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The EU has a New Blockchain Association. Here’s Why.

blockchain everywhere © pixabay
blockchain everywhere © pixabay

Last week, over 100 business, financial and technology organizations from all Europe, North America, and Asia, put and hashed their digital signatures on the blockchain, to found EU’s new Blockchain Association. The International Association for Trusted Blockchain Applications (INATBA) was established with the goal to make the blockchain and distributed technology mainstream and ensure standardization and right framework.

The newly founded association aims to bring together industry, startups and SMEs, policy makers, international organizations, regulators, civil society and standard setting bodies. Among the founding members are leading blockchain companies like Consensys, Cardano Foundation, more or less traditional IT players like SAP and IBM but also representatives of the financial and telco sectors like R3 and Deutsche Telekom.  

What does it mean

All this is rather a good sign for the blockchain community which seeks to leverage the technology beyond its cryptocurrency dimension. Financial services, health, energy, agriculture, mobility, and public services are the key sectors of the association.

Moreover, the EU is backing an initiative that has so far been an object of either memorandum initiatives and observations, or private unions like the established last year Balkan Blockchain Association for instance.

Of course, we decided to ask local companies operating within the blockchain domain. Seemingly, it is still not crystal clear what the new association could bring on the table, but hopes are the new standards won’t be a burden the tech development. “Regulations should not be limiting. They should be guidelines to how companies can implement blockchain into their project,” points out Asen Doychev, solutions lead, from blockchain consultancy Industria Tech, partner of R3.

Why is that necessary

Two are the major areas in which regulation is needed: on the one hand, it concerns identity and GDPR, on the other – transparency. Government regulations and actual implementation of Distributed Ledger Technology projects have become a hot topic, especially since the cryptocurrency bull market in 2017. The explanation: cryptocurrencies being the only established use case for public blockchain, have attracted the interest of many people expecting fast returns on their investments which led to scams, losses, and disappointments.  To prevent people to potentially lose all their savings, the countries themselves had no other option, but to bring regulations. The Know-your-customer (KYC) and anti-money-laundering (AML) mechanisms were applied.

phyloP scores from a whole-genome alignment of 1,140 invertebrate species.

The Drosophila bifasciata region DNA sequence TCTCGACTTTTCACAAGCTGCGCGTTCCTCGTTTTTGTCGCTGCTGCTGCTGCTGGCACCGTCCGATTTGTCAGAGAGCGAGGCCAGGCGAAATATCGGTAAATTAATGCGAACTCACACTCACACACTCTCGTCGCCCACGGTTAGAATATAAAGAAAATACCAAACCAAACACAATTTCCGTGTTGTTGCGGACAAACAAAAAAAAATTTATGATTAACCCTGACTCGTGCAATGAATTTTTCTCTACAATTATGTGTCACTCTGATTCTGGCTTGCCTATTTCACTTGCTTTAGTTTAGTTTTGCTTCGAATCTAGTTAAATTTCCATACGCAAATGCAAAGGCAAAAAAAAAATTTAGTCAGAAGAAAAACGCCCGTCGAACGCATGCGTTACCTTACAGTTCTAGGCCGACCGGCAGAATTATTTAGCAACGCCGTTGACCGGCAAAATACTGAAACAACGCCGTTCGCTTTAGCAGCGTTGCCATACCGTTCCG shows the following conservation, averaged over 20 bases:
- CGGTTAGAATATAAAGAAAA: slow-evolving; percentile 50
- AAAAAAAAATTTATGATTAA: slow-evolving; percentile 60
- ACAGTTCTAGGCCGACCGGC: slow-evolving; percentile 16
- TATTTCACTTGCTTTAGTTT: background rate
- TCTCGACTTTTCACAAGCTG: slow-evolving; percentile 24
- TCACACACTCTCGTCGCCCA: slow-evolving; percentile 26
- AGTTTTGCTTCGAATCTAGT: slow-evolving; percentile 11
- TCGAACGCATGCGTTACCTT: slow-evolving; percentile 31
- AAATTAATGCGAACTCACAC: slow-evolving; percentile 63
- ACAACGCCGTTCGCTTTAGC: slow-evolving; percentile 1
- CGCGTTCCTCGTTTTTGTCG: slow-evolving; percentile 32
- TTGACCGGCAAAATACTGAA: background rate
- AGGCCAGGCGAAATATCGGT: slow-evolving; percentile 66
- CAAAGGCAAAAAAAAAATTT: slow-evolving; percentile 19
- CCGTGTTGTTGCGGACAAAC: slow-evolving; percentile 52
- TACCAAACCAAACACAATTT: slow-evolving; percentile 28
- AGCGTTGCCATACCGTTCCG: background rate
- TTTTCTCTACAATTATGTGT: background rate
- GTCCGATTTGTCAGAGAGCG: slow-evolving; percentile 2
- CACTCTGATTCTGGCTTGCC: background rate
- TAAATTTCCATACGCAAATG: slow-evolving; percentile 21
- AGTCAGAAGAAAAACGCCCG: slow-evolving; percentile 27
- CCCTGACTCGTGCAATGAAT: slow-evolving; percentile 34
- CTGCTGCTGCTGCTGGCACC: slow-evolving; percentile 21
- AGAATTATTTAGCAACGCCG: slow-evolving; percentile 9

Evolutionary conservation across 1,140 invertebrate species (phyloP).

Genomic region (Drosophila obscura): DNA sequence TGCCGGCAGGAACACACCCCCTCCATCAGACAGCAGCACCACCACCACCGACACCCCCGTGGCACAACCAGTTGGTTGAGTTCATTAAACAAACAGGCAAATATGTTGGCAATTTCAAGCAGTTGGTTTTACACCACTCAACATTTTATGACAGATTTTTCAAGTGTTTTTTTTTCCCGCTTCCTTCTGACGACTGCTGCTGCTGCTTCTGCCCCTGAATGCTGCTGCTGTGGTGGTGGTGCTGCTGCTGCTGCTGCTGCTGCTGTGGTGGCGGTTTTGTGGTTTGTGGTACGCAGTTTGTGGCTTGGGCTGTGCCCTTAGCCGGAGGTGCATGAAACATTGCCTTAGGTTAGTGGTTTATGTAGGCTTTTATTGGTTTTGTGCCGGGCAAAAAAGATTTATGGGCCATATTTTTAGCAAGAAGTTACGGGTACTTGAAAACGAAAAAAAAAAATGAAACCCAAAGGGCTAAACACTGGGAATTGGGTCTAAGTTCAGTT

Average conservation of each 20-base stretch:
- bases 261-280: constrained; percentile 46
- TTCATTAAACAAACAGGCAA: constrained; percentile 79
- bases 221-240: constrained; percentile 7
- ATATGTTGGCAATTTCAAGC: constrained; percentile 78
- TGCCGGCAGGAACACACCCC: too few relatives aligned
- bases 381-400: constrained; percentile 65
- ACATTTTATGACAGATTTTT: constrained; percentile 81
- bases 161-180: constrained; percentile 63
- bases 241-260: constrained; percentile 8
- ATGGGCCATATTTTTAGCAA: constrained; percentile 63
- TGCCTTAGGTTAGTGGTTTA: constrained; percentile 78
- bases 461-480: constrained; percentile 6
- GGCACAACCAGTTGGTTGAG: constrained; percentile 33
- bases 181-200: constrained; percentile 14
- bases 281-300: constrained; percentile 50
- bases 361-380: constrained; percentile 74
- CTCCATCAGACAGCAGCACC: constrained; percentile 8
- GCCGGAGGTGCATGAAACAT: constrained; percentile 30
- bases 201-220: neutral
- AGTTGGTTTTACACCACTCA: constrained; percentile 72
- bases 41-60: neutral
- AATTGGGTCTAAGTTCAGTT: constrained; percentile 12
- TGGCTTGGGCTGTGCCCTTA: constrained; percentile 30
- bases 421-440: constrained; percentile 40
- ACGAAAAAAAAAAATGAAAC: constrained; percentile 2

However, cryptocurrencies trading is only one part of the blockchain equation. The actual implementation of blockchain technology is related to security, identity, and transparency in order to bring fairness. One example is the financial sector. For instance, the main idea behind having digital money is that people indeed get the privileges to own the money, which is not exactly the case with money stored in a bank account. Another case is the supply chain, where blockchain technologies are used to authenticate and ensure where goods are really coming from.

The Balkan footprint

The Balkan Blockchain Association (BBA) was established in 2018, with main focus to improve the blockchain and startup ecosystem and the business environment, relating to blockchain tech in Bulgaria and South-Eastern Europe. BBA helps this process by assisting the development of effective state policies and legislation, representing and protecting the interests of the Balkan blockchain community in front of state and European institution and more.

The spine of INATBA has already been built by well-established organizations and companies. Next step, in terms of development, is to start attracting more organizations such as the BBA that can solve the location sensitive problems.

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